Norwich Science Festival: Clinical Trials

27 October 2020 - 27 October 2020
19:00 - 20:00


Hosted by: Norwich Science Festival

A panel discussion on the importance of clinical trials and how Norwich scientists are involved

What are clinical trials? What are some of the trials that Norwich scientists have been involved in? What are the challenges involved and why is volunteer participation in clinical trials so vitally important? As part of the 2020 Norwich Science Festival, the Quadram Institute has organised a panel discussion involving those actively involved in getting science out of the lab and into practice.

For a full list of events at the Norwich Science Festival, see

Recommended ages 12+

The event will be hosted via YouTube – why not set a reminder now so you don’t miss out?

On the panel will be:

Dr Polly Ashford (University of East Anglia) is a senior trials manager at Norwich Clinical Trials Unit. With a background in antibiotics and organic chemistry, and scientific publishing, she now oversees trials in primary care and mental health services and has a particular interest in the use of routinely collected health data for research.

Matt Hammond (University of East Anglia) has over 15 years’ experience in the design and delivery of clinical trials. In his current role as Deputy Director of the Norwich Clinical Trials Unit, he oversees a wide portfolio of clinical research projects including drug, medical device and other interventional clinical trials.

Sarah Phillips has been involved in a range of human studies at the Quadram Institute. Currently coordinating and managing two large, longitudinal human studies (the MOTION study and the PEARL study) in the Gut Health and Microbes division; which look at how the gut microbiome is linked to health at particular times throughout our lives, such as during pregnancy and early life, and during ageing.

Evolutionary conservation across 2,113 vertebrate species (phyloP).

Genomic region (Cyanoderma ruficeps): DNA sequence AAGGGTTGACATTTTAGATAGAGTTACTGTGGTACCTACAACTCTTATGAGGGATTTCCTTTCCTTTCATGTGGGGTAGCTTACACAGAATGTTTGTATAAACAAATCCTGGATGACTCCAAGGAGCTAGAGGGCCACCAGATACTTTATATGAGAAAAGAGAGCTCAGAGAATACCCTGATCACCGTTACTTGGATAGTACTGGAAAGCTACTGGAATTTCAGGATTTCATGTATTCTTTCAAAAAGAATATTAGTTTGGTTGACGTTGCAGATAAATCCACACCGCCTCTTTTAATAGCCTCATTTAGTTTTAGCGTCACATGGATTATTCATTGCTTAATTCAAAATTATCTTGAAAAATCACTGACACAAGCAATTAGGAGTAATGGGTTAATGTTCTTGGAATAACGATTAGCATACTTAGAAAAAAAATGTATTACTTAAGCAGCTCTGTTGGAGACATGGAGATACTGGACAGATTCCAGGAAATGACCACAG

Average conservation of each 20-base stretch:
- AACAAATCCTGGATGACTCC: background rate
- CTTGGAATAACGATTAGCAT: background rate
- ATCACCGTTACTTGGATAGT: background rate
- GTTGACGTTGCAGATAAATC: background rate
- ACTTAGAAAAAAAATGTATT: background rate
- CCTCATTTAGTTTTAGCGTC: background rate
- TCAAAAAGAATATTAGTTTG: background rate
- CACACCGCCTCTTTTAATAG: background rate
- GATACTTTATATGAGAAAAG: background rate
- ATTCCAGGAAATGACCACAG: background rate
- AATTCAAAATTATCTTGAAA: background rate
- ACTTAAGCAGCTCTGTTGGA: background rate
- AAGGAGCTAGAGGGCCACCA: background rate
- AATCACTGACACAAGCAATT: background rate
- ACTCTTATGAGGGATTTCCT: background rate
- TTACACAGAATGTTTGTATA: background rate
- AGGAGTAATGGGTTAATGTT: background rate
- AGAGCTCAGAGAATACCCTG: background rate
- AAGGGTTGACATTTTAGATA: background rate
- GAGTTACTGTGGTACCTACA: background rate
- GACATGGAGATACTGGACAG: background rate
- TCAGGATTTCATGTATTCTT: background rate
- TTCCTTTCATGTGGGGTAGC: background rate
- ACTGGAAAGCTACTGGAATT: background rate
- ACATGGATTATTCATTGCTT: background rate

Prof. Carl Philpott is Professor of Rhinology & Olfactology at the University of East Anglia (UEA) and Honorary Consultant Rhinologist in the Norfolk & Waveney Ear Nose and Throat Service. He is currently the Chief Investigator of the NIHR funded MACRO trial which was shaped by patient involvement in the trial design. As trustee and director of research and medical affairs for the charity Fifth Sense, he has worked with patients to provide a continued platform for public and patient engagement with research and now leads the James Lind Alliance Priority Setting Partnership for Smell & Taste Disorders.

Dr Rachael Stanley is the Biorepository (Tissue Bank) Manager at the NNUH. Rachael has an academic background in musculoskeletal science and microscopy and now oversees the day to day running of the Biorepository, supporting and advising researchers, scientists and clinicians on the use of human tissue and data in research.

Andrew Stronach (Quadram Institute) is Head of External Relations and Engagement at the Quadram. Originally trained as a journalist and worked as a health correspondent, he has previously worked in public relations for the University of East Anglia, Norfolk and Norwich University Hospital, Virgin Money and Aviva. He has also been a participant in a number of clinical trials on the Norwich Research Park.

Nancy Teng is a second year PhD student at the Quadram Institute under the supervision of Dr. Lindsay Hall and Dr. Stephen Robinson. Before coming to the Quadram Institute she completed a MSc Immunology of Infectious Disease at the London School of Hygiene and Tropical Medicine. Prior to this, she graduated from University of East Anglia having studied BSc Biomedicine. Currently Nancy is working on her PhD project, a.k.a. the BEAM study which looks into exploring how the gut microbiota may be involved in breast health and disease.